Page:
When a gun is pointed at your head, it is only natural to want to get the barrel aimed in some other direction.
The state Legislature is tasked with the almost impossible chore of making the Hawaii Health Connector self-sustaining. As we detailed in this space last week, with current fees Hawaii's health exchange is at least 150,000 participants shy of being able to generate the $15 million a year it needs to be sustainable.
A bill making its way through the Legislature would put new fees on insurance companies that are not participating in the Connector to help shore it up. Currently, only Kaiser-Permanente and Hawaii Medical Services Association participate with plans available through the Connector.
Now, on the surface the new fees may sound like a decent solution. The only problem, of course, is that the companies are not going to eat those fees - they are going to pass them on to their plan participants in the form of higher premiums.
It is reasonable to assume the insurers other than Kaiser and HMSA chose not to participate in our health care exchange for fear that it would turn out to be the expensive fiasco it has quickly become.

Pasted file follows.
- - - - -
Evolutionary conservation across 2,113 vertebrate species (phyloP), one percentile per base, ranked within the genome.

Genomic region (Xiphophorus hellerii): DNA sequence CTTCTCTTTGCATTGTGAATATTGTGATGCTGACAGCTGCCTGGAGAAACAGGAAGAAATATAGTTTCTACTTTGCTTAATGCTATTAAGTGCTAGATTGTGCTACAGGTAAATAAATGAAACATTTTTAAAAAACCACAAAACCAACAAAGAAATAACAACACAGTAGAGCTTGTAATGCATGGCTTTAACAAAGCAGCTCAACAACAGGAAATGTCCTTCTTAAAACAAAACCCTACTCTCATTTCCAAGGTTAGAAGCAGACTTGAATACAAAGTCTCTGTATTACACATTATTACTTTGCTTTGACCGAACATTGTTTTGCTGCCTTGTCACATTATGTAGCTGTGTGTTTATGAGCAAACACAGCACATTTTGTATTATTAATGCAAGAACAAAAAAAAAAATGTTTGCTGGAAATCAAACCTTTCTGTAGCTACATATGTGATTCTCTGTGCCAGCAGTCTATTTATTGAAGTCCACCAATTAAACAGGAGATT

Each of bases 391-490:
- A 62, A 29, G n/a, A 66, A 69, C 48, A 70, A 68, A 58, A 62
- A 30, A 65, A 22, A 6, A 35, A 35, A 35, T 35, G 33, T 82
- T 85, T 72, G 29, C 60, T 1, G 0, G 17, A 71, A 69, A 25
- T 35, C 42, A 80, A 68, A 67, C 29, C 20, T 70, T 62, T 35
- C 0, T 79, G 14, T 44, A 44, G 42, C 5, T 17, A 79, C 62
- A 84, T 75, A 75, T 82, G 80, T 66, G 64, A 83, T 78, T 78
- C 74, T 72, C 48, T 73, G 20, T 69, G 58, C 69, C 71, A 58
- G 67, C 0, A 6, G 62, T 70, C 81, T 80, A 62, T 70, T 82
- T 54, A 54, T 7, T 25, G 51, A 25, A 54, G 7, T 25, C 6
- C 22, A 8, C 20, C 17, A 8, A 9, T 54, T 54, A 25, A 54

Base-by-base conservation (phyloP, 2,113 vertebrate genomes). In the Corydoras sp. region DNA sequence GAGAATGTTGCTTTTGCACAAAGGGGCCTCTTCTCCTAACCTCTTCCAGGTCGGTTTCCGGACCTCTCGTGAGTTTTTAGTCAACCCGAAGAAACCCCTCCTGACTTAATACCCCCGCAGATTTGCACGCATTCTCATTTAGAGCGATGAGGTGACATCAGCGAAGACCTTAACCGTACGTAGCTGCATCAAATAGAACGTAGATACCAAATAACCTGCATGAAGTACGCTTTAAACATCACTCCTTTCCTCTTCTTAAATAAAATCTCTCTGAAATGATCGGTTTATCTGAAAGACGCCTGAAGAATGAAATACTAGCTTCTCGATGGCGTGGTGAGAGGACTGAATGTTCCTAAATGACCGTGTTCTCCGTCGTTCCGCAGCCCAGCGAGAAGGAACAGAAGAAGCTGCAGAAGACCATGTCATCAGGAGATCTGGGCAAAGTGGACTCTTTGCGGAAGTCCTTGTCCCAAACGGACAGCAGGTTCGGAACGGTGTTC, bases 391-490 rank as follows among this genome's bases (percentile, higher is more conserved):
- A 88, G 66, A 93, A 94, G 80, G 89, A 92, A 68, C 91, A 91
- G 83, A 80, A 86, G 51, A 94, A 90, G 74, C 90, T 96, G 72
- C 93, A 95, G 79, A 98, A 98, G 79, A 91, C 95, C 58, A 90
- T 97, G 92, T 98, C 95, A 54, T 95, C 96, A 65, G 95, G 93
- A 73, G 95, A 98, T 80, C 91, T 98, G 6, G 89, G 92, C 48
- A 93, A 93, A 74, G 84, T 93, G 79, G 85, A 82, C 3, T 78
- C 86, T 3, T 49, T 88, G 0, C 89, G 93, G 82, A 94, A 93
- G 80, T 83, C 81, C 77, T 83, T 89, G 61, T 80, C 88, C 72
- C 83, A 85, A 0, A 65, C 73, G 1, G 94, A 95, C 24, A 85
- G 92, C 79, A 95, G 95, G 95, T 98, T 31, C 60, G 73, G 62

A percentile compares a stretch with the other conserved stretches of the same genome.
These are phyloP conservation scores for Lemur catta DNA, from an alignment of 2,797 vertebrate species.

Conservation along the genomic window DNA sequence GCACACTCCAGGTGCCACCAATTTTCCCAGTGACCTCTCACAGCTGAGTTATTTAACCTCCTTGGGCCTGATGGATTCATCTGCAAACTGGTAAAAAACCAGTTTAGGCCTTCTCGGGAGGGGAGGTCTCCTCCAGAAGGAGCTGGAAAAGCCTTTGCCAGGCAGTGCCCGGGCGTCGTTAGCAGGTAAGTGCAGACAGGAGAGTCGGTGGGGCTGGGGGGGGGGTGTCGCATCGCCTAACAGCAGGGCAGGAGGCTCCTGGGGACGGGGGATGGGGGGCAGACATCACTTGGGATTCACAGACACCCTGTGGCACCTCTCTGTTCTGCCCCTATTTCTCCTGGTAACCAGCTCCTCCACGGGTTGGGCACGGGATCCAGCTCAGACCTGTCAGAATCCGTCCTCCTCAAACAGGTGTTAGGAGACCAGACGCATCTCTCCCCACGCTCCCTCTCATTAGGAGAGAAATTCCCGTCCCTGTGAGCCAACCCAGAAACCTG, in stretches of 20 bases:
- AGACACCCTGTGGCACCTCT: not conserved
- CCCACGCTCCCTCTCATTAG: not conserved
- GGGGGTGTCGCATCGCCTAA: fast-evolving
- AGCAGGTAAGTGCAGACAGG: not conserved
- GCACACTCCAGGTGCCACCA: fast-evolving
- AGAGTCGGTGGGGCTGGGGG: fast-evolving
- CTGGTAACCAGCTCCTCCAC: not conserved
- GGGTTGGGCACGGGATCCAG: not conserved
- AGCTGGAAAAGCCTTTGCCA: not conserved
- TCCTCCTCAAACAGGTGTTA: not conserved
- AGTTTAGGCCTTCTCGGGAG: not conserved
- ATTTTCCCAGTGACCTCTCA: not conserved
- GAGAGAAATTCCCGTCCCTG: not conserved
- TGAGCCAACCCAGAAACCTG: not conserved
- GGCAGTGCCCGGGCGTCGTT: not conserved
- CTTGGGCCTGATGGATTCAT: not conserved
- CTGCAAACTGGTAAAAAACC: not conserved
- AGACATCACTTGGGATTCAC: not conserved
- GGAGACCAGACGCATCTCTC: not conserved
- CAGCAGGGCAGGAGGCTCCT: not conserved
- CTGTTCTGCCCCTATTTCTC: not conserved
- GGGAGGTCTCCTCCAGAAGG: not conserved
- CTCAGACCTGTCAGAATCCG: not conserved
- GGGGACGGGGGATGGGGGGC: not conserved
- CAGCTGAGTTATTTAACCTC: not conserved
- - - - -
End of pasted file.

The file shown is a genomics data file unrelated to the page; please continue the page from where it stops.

Too bad - we're all in this leaky boat together.
The Legislature is not to blame, either. It has few options to shore up the exchange. One could forcefully argue that Hawaii's decades-old Prepaid Healthcare Act made the exchange unnecessary here. A tweak or two might have provided insurance for the 4,500 or so who have signed up for insurance through the Connector.
"This is not something we want to do," The Associated Press quoted Rep. Angus McKelvey, chairman of the House Consumer Protection and Commerce Committee, as saying. "It's federally mandated that we have to have our exchanges be sustainable."
The Connector was established with $205 million in federal grants. It must use all that money by Dec. 31 or lose any remaining funds. That will leave it out in the cold in 2015 and beyond without additional fees.
* Editorials reflect the opinion of the publisher.